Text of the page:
Price paid: £ 800
Purchased from: Guitar Village
Features: This 2011 classical guitar was made by the Raimundo company based in Spain. It is a steel and nylon strung guitar, with a Cedar top, Walnut back (2 piece) and sides, Mahogany Neck and Ebony fretboard and bridge. Side dots no inlays. The machine heads are golden with wooden pegs and the headstock is carved in the Spanish style. The headstock is fronted by a 3 layer veneer toped in rosewood. The Rosette is made of a fine wooden mosaic in muted colours matching the Cedar well.
The neck is narrower than some classical guitars at 50mM and it has a 640mM scale length. The neck joins the body at the 12th fret with 18 complete frets and the 19th being clipped as it reaches the sound hole. The heel looks to be the traditional Spanish joint and is well carved, flaring out at the base and capped with an ebony veneer. // 9
Sound: For the price this guitar stands out. The walnut and traditional bracing give a warm tone that ooze sentiment and lament - it is absolutely made for Spanish guitar - for emotion and passion. The sound projection is good, not as loud as some guitars, and this is as much due to the exceptionally low action as anything else. The intonation is just superb. To match the sound I had to go to guitars over twice the price. In a side by side comparison with Ramirez and Taylor classical guitars up to twice the price and similar patterns the Bossa Nova 2 was the most soulful and passionate. I'd not played a walnut backed guitar before and this is a gem. // 10
Action, Fit & Finish: Perfectly set up. The Bossa Nova 2 is aimed at students (I think) or players who also use electrics - I say that because the action is so low and so soft - softer than many semi's and certainly softer than my old Ibanez semi. There is no fret buzz, the action is as low as a PRS Custom 24 and it still sounds full bodied. You could easily use this in a recital.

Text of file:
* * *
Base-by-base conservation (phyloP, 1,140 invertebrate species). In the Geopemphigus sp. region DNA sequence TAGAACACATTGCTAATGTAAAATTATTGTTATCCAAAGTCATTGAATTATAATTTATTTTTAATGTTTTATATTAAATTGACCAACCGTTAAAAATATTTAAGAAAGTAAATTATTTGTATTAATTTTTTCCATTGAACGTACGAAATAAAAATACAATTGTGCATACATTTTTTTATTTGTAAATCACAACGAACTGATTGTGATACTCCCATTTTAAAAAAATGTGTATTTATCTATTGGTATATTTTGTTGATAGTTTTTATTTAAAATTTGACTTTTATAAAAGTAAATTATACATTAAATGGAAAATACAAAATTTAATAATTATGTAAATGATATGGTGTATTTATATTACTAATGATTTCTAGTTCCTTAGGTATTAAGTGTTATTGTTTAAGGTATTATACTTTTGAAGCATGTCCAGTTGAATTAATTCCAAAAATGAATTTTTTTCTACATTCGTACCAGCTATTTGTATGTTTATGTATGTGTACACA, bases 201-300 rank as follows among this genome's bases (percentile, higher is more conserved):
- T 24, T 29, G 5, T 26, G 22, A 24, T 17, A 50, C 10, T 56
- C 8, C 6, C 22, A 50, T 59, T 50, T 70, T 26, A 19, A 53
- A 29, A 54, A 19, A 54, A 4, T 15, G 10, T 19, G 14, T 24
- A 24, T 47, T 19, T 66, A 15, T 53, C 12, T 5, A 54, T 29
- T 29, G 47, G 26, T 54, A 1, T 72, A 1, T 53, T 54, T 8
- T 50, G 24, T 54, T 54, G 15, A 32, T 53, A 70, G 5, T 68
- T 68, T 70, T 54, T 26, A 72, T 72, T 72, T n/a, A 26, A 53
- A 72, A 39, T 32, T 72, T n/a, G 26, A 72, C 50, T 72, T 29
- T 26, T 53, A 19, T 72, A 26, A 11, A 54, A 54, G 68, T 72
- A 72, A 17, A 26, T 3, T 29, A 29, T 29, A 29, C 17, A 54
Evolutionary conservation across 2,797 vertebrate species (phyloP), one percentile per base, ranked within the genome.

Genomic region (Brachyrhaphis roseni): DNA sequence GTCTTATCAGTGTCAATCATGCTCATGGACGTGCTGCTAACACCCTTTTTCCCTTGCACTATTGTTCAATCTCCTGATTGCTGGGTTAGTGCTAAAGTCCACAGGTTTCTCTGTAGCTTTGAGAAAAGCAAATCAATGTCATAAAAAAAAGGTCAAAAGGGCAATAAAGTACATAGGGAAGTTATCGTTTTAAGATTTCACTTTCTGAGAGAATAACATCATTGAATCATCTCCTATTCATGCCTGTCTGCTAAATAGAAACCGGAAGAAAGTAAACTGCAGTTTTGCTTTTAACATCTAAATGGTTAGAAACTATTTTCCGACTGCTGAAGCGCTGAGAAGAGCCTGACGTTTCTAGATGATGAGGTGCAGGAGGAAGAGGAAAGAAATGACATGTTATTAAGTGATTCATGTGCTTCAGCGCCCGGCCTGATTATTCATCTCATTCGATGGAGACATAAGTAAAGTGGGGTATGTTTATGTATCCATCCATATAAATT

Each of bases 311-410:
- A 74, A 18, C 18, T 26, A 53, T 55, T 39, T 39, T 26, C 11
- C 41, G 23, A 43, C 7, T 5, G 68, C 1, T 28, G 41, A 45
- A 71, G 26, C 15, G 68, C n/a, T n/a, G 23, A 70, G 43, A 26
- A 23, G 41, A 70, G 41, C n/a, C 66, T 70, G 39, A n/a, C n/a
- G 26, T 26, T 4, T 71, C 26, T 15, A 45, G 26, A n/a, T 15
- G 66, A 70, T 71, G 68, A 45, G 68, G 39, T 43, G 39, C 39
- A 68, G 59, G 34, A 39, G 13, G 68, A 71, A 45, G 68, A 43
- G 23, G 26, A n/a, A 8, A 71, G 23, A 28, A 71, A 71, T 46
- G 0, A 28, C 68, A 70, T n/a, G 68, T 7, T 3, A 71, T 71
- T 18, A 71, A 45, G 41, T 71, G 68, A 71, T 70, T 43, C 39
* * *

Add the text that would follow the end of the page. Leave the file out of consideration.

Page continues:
The neck is wider than an electric but narrower by about 2mM than my other classical - so switching to this from an electric is easier than I expected. The Cedar is darker than a spruce topped guitar, with a little less snap. It also matures with age, getting fuller, crisper in the attack and rounded over the years. I've had mine 2 years now and it's still getting better. // 9
Reliability & Durability: Like all classical guitars this one needs a little care - keep the humidity about right, don't expose it to extremes of temperature and when you restring change one Sting at a time so as not to change the tension on the neck too abruptly. But that goes for every classical. The Cedar does change with age, whereas spruce doesn't seem to as much. But the change is towards a fuller and more striking tone - so second hand is worth a look if you see one. It's well made, and the tuning is amazingly stable. Unlike flamenco guitars there is no scratchplate - personally I think this is good for the sound but it does mean it's not a campfire guitar - it's the real deal. // 9
Overall Impression: For the price I'd say it's amazing - outclassing the competition by some way. The action is low and so playable and if you can't sound passionate and soulful on this guitar - well it's definitely your fault. Knit picking wise - no pickup and difficult to fit an internal mike, as with all instruments in this class there are no strap buttons, and while you could fit it to the heel of the guitar you'd have to drill a hole for the output. And because the action is so easy it's a little quieter than other classical guitars. But the tone - oh wow, the tone is amazing. // 9